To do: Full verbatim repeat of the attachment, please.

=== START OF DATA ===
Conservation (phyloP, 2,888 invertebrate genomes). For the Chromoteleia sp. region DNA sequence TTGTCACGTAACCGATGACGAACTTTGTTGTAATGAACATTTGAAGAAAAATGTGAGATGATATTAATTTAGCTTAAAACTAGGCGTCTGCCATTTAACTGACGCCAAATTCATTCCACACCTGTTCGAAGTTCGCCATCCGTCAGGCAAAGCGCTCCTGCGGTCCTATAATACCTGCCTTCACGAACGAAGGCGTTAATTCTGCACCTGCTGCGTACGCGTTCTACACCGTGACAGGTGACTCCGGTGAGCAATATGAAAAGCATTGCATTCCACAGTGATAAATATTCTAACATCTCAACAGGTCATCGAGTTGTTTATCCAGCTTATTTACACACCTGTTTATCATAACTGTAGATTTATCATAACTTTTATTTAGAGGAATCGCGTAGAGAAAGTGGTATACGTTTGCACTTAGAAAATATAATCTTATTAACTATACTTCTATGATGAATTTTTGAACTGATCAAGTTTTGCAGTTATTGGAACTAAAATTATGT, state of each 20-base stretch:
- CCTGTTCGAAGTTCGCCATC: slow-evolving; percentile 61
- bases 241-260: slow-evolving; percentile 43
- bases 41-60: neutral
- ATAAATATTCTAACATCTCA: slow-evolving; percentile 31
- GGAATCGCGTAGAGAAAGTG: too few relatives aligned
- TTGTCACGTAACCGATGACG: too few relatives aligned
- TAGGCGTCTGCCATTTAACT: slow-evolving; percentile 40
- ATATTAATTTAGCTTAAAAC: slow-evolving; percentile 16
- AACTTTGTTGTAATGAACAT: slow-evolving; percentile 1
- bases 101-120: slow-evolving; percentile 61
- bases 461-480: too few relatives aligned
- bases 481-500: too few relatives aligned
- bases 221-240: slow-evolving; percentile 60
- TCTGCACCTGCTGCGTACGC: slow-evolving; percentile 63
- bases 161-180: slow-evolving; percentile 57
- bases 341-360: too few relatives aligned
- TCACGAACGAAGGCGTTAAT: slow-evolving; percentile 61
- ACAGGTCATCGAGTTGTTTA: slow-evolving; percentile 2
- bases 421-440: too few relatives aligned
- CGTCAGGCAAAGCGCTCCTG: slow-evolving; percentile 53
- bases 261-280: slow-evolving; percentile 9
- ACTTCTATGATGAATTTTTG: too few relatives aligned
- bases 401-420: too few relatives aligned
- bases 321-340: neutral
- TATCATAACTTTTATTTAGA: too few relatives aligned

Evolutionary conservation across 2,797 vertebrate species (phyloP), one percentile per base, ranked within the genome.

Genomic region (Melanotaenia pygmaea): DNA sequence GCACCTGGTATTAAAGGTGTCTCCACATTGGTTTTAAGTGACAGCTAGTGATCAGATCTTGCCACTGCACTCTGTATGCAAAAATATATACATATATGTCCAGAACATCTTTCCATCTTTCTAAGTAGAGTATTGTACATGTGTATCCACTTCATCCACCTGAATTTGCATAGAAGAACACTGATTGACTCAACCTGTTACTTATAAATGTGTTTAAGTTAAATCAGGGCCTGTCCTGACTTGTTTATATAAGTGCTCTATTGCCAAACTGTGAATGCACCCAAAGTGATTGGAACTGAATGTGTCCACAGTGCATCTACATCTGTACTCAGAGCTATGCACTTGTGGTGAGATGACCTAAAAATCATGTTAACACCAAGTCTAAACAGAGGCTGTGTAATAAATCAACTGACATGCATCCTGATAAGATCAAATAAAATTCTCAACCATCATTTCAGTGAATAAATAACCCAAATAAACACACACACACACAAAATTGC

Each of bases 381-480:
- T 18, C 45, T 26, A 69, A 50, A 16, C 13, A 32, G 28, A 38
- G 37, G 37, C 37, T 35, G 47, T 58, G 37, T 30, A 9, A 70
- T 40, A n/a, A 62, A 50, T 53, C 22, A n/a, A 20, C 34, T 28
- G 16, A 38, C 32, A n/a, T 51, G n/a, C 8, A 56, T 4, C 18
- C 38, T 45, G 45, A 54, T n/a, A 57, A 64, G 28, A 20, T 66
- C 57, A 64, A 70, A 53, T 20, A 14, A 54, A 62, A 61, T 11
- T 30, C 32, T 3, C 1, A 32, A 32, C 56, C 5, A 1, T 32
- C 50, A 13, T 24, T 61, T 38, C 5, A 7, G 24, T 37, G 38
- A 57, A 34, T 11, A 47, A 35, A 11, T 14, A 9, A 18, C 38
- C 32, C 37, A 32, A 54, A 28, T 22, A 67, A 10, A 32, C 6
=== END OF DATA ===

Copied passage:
Conservation (phyloP, 2,888 invertebrate genomes). For the Chromoteleia sp. region DNA sequence TTGTCACGTAACCGATGACGAACTTTGTTGTAATGAACATTTGAAGAAAAATGTGAGATGATATTAATTTAGCTTAAAACTAGGCGTCTGCCATTTAACTGACGCCAAATTCATTCCACACCTGTTCGAAGTTCGCCATCCGTCAGGCAAAGCGCTCCTGCGGTCCTATAATACCTGCCTTCACGAACGAAGGCGTTAATTCTGCACCTGCTGCGTACGCGTTCTACACCGTGACAGGTGACTCCGGTGAGCAATATGAAAAGCATTGCATTCCACAGTGATAAATATTCTAACATCTCAACAGGTCATCGAGTTGTTTATCCAGCTTATTTACACACCTGTTTATCATAACTGTAGATTTATCATAACTTTTATTTAGAGGAATCGCGTAGAGAAAGTGGTATACGTTTGCACTTAGAAAATATAATCTTATTAACTATACTTCTATGATGAATTTTTGAACTGATCAAGTTTTGCAGTTATTGGAACTAAAATTATGT, state of each 20-base stretch:
- CCTGTTCGAAGTTCGCCATC: slow-evolving; percentile 61
- bases 241-260: slow-evolving; percentile 43
- bases 41-60: neutral
- ATAAATATTCTAACATCTCA: slow-evolving; percentile 31
- GGAATCGCGTAGAGAAAGTG: too few relatives aligned
- TTGTCACGTAACCGATGACG: too few relatives aligned
- TAGGCGTCTGCCATTTAACT: slow-evolving; percentile 40
- ATATTAATTTAGCTTAAAAC: slow-evolving; percentile 16
- AACTTTGTTGTAATGAACAT: slow-evolving; percentile 1
- bases 101-120: slow-evolving; percentile 61
- bases 461-480: too few relatives aligned
- bases 481-500: too few relatives aligned
- bases 221-240: slow-evolving; percentile 60
- TCTGCACCTGCTGCGTACGC: slow-evolving; percentile 63
- bases 161-180: slow-evolving; percentile 57
- bases 341-360: too few relatives aligned
- TCACGAACGAAGGCGTTAAT: slow-evolving; percentile 61
- ACAGGTCATCGAGTTGTTTA: slow-evolving; percentile 2
- bases 421-440: too few relatives aligned
- CGTCAGGCAAAGCGCTCCTG: slow-evolving; percentile 53
- bases 261-280: slow-evolving; percentile 9
- ACTTCTATGATGAATTTTTG: too few relatives aligned
- bases 401-420: too few relatives aligned
- bases 321-340: neutral
- TATCATAACTTTTATTTAGA: too few relatives aligned

Evolutionary conservation across 2,797 vertebrate species (phyloP), one percentile per base, ranked within the genome.

Genomic region (Melanotaenia pygmaea): DNA sequence GCACCTGGTATTAAAGGTGTCTCCACATTGGTTTTAAGTGACAGCTAGTGATCAGATCTTGCCACTGCACTCTGTATGCAAAAATATATACATATATGTCCAGAACATCTTTCCATCTTTCTAAGTAGAGTATTGTACATGTGTATCCACTTCATCCACCTGAATTTGCATAGAAGAACACTGATTGACTCAACCTGTTACTTATAAATGTGTTTAAGTTAAATCAGGGCCTGTCCTGACTTGTTTATATAAGTGCTCTATTGCCAAACTGTGAATGCACCCAAAGTGATTGGAACTGAATGTGTCCACAGTGCATCTACATCTGTACTCAGAGCTATGCACTTGTGGTGAGATGACCTAAAAATCATGTTAACACCAAGTCTAAACAGAGGCTGTGTAATAAATCAACTGACATGCATCCTGATAAGATCAAATAAAATTCTCAACCATCATTTCAGTGAATAAATAACCCAAATAAACACACACACACACAAAATTGC

Each of bases 381-480:
- T 18, C 45, T 26, A 69, A 50, A 16, C 13, A 32, G 28, A 38
- G 37, G 37, C 37, T 35, G 47, T 58, G 37, T 30, A 9, A 70
- T 40, A n/a, A 62, A 50, T 53, C 22, A n/a, A 20, C 34, T 28
- G 16, A 38, C 32, A n/a, T 51, G n/a, C 8, A 56, T 4, C 18
- C 38, T 45, G 45, A 54, T n/a, A 57, A 64, G 28, A 20, T 66
- C 57, A 64, A 70, A 53, T 20, A 14, A 54, A 62, A 61, T 11
- T 30, C 32, T 3, C 1, A 32, A 32, C 56, C 5, A 1, T 32
- C 50, A 13, T 24, T 61, T 38, C 5, A 7, G 24, T 37, G 38
- A 57, A 34, T 11, A 47, A 35, A 11, T 14, A 9, A 18, C 38
- C 32, C 37, A 32, A 54, A 28, T 22, A 67, A 10, A 32, C 6